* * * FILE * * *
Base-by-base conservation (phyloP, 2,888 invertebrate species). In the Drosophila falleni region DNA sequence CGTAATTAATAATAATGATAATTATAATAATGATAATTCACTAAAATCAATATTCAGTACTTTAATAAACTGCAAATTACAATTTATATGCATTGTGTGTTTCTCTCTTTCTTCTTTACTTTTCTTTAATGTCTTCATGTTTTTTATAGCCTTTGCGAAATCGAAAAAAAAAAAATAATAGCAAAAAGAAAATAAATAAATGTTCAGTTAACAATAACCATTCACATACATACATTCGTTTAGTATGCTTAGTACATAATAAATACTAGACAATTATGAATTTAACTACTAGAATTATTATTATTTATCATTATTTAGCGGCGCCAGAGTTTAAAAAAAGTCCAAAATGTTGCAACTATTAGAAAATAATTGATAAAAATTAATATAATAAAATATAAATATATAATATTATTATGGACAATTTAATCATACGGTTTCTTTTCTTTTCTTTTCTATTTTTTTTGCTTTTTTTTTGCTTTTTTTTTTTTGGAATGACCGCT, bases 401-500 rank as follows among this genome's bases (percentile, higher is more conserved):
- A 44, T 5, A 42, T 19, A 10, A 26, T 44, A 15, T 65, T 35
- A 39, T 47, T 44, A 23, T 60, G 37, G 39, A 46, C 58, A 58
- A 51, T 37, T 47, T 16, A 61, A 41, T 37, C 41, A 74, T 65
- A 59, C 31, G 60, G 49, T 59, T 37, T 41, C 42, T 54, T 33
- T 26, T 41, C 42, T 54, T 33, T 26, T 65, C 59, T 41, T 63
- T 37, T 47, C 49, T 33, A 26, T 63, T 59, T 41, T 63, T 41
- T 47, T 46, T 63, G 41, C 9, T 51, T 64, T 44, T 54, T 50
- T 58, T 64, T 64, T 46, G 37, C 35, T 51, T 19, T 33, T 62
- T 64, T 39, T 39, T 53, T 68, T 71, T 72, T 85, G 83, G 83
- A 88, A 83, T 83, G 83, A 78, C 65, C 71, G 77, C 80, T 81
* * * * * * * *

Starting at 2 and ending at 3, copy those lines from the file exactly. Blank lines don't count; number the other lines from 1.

- A 44, T 5, A 42, T 19, A 10, A 26, T 44, A 15, T 65, T 35
- A 39, T 47, T 44, A 23, T 60, G 37, G 39, A 46, C 58, A 58